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How to Deal with Knots Medford OR

A spike knot is formed when a board is cut right through the length of a branch. A spike knot may be tight at its base (the intergrown portion) and loose at its end (the encased portion).

The Home Depot
(541)512-1458
3345 N Phoenix Road
Phoenix, OR
Hours
Mon-Sat: 6:00am-10:00pm
Sun: 7:00am-8:00pm

Hubbard's Ace Hardware
(541) 773-7778
2655 S Pacific Hwy
Medford, OR
 
Fastenal- Medford
541-535-5752
4149 S. Pacific Hwy Medford, OR, 97501
Medford, OR
 
Western Tool Supply- Medford
541-776-1288
2917 N Pacific Highway Medford, OR, 97501
Medford, OR
 
Blackbirds
(541) 779-5431
1810 W Main St
Medford, OR
 
Medford S/C
(541) 776-4661
501 Medford Ctr
Medford, OR
Store Hours
Sears Stores
Store Type
Sears Stores
Hours
Mon:9.5-21
Tue:9.5-21
Wed:9.5-21
Thu:9.5-21
Fri:9.5-21
Sat:9-21
Sun:10-19
Store Features
Mon:9.5-21
Tue:9.5-21
Wed:9.5-21
Thu:9.5-21
Fri:9.5-21
Sat:9-21
Sun:10-19

United Rentals/Medford
(541) 857-1235
3630 Crater Lake Ave Medford, OR, 97504
Medford, OR
 
LOWE'S OF MEDFORD, OR.
541 776-8421
3601 CRATER LAKE HIGHWAY MEDFORD, OR, 97504
Medford, OR
 
Lowe's
(541) 776-8421
3601 Crater Lake Highway
Medford, OR
Hours
M-SA 6 am - 10 pm
SU 7 am - 9 pm

Hubbard's Ace Hardware
(541) 773-6603
2830 Crater Lake Hwy
Medford, OR
 

How to Deal with Knots

How to Deal with Knots



Knots are usually considered defects in wood. They're cut out of boards and thrown on a scrap heap. But take a closer look at a knot. In a hardwood, it's surrounded by stunning grain. Why not make it the focal point of your next project? The best knots crop up on some of the least expensive, lowest grade boards available. Dealing with knots can add extra work to a project, but you don't need any special equipment. You just have to know what you're up against. To begin, take a look at where the three basic types of knots come from in the photos at right.

An intergrown knot is the base of a living branch within a tree. It's surrounded by a halo of circular growth rings. An intergrown knot is also called a “tight” knot because it's tightly bound to the wood around it.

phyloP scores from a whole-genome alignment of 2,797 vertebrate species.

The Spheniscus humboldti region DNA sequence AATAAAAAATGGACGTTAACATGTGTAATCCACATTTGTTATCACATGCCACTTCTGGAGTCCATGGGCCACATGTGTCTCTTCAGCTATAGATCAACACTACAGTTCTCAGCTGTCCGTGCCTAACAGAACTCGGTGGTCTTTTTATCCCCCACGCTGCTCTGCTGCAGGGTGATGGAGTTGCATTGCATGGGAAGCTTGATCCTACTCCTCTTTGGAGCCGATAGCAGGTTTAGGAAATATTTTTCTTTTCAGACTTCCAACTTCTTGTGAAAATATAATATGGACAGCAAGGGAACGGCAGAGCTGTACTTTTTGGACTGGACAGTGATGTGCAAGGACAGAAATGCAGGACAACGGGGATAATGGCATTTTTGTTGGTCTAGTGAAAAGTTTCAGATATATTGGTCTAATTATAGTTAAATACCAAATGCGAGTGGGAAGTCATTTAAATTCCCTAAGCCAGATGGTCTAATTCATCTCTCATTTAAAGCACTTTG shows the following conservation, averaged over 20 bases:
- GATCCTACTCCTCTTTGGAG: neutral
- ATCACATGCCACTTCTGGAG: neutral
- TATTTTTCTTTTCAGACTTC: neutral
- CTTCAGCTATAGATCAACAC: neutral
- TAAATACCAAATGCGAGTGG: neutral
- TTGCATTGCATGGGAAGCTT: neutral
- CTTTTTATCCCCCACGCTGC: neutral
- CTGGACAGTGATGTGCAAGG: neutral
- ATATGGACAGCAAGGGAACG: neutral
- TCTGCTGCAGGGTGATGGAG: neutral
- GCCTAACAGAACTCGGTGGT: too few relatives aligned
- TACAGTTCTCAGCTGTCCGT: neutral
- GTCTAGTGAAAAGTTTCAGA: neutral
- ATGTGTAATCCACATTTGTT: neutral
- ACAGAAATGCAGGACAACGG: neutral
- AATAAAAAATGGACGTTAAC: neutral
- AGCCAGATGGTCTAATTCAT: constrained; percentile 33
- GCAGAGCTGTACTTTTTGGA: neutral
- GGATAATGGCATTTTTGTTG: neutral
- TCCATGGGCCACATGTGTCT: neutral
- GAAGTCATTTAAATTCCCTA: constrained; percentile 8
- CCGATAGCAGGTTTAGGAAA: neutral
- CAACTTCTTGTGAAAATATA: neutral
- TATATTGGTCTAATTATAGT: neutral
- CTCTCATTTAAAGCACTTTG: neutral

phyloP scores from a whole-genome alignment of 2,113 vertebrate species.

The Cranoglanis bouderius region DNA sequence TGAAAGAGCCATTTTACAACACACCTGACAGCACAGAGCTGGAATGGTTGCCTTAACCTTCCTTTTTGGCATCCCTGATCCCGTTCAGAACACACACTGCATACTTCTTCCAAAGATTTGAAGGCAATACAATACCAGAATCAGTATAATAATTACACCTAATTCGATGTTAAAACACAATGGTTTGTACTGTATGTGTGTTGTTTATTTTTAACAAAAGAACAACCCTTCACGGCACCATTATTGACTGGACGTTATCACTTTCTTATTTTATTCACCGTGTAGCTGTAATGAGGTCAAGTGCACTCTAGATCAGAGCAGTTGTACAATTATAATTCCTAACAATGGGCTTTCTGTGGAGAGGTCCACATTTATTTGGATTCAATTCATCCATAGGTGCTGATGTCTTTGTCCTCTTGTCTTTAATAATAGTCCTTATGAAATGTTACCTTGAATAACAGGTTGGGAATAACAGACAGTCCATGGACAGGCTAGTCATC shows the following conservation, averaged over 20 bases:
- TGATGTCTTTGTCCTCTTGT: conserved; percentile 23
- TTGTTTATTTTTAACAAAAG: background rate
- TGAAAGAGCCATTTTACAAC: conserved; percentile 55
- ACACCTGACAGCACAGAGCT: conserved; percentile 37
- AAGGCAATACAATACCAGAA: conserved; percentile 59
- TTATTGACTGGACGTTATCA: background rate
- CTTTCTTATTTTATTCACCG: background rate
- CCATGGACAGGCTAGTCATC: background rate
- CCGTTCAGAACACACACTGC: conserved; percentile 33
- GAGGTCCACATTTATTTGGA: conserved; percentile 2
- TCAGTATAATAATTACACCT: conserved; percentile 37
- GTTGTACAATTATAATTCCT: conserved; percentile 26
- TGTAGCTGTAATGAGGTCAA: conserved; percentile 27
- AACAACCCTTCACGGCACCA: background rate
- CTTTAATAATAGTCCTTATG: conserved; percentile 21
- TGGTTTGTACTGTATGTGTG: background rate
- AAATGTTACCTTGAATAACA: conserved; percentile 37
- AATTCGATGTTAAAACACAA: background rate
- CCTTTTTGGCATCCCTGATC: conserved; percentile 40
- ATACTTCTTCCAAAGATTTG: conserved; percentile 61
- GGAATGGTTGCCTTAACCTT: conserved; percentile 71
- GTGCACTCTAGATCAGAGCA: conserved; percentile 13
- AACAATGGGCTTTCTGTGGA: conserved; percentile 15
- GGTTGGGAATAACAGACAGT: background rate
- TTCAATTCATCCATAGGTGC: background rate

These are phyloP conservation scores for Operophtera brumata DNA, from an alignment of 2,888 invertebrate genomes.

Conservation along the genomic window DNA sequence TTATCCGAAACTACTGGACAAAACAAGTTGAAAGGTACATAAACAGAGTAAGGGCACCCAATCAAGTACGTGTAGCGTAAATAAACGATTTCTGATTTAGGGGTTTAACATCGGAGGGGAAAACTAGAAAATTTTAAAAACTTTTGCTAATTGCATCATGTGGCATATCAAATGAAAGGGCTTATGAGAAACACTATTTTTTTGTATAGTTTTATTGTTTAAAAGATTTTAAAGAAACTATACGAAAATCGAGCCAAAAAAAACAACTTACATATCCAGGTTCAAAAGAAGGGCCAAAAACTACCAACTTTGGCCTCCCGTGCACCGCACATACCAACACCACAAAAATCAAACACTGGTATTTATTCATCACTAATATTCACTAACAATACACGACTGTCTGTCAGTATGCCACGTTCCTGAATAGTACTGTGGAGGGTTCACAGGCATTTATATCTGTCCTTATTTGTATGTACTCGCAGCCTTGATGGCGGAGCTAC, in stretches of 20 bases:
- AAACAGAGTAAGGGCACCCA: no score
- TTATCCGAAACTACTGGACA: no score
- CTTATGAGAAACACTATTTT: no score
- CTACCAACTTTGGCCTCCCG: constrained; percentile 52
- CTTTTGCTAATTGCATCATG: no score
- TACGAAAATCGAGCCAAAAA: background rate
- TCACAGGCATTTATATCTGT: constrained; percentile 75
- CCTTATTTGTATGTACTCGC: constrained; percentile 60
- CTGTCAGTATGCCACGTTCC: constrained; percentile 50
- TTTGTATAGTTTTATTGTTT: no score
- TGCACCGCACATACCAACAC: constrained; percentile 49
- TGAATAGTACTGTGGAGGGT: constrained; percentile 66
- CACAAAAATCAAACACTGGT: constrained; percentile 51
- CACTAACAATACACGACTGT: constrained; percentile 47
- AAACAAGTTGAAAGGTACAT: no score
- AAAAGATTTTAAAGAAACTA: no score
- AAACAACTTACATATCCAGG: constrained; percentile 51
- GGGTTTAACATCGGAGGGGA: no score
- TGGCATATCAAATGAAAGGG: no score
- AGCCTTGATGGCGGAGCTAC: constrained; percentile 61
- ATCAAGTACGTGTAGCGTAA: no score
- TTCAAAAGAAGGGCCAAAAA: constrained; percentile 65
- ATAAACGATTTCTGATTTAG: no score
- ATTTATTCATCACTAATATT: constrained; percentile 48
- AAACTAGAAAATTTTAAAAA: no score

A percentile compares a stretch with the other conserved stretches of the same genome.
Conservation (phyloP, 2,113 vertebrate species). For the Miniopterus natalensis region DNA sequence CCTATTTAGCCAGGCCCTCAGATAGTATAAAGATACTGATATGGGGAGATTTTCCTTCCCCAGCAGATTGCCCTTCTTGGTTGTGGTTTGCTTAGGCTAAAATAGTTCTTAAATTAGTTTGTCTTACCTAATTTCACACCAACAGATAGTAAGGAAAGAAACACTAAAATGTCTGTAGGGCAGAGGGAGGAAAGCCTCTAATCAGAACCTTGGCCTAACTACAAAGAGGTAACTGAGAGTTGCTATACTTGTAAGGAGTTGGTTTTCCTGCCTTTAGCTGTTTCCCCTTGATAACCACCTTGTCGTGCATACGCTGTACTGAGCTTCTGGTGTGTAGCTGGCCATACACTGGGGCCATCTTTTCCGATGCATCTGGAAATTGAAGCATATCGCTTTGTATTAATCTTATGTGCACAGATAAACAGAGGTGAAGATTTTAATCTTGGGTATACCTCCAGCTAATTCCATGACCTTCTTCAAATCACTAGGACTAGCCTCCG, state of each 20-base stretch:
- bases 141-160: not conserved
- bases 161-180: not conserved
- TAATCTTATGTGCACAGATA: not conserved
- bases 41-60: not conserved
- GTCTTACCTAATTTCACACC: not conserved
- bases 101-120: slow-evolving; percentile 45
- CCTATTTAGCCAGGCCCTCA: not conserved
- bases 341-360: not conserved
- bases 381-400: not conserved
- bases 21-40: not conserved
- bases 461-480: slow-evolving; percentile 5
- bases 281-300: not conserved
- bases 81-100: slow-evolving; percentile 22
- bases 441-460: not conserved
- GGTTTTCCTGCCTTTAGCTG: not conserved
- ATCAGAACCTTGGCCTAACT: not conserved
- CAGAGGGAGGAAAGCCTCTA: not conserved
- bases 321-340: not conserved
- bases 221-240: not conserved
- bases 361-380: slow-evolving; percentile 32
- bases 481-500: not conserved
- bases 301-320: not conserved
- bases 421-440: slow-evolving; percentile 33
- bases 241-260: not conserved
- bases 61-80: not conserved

An intergrown knot is the base of a living branch within a tree. It's surrounded by a halo of circular growth rings. An intergrown knot is also called a “tight” knot because it's tightly bound to the wood around it.

A spike knot is formed when a board is cut right through the length of a branch. A spike knot may be tight at its base (the intergrown portion) and loose at its end (the encased portion).

 

Use knots for drama. Here's an opportunity to have fun with unusual patterns, as in this spalted-maple kitchen table. It has a comet-shaped pairing of a huge intergrown knot and a very long spike knot. Showing off the incredible swirling grain around a knot turns an inexpensive, lower grade board into a beautiful example of nature's art.

Resawing can be spectacular! A board with knots near an edge yields the most interesting mirror-image patterns, as shown in this piece of aromatic red cedar. Before you cut a board down its length on a bandsaw, hold the board on edge against a mirror. The outside of the board and its reflected image give you a pretty good idea of the book-matched pattern you'll get after resawing.

 


 

Keep your distance from knots when you're cutting them out. It's tempting to get the last inch out of every clear piece, but often it's not worth it. The wood fibers around a knot have a very steep slope. (Right next to the knot, they run almost vertically, the same direction as the branch grew on the tree.) Wood fibers with a steep slope are called “short grain.” Short grain weakens the end of a board, making it unsuitable for rails and legs. Short grain may also cause the end to chip out when you joint or plane the board.

The Way Wood Works 

Pound out an encased knot before ripping a board on the tablesaw. If a saw blade were to catch this knot, it would launch it like a missile!

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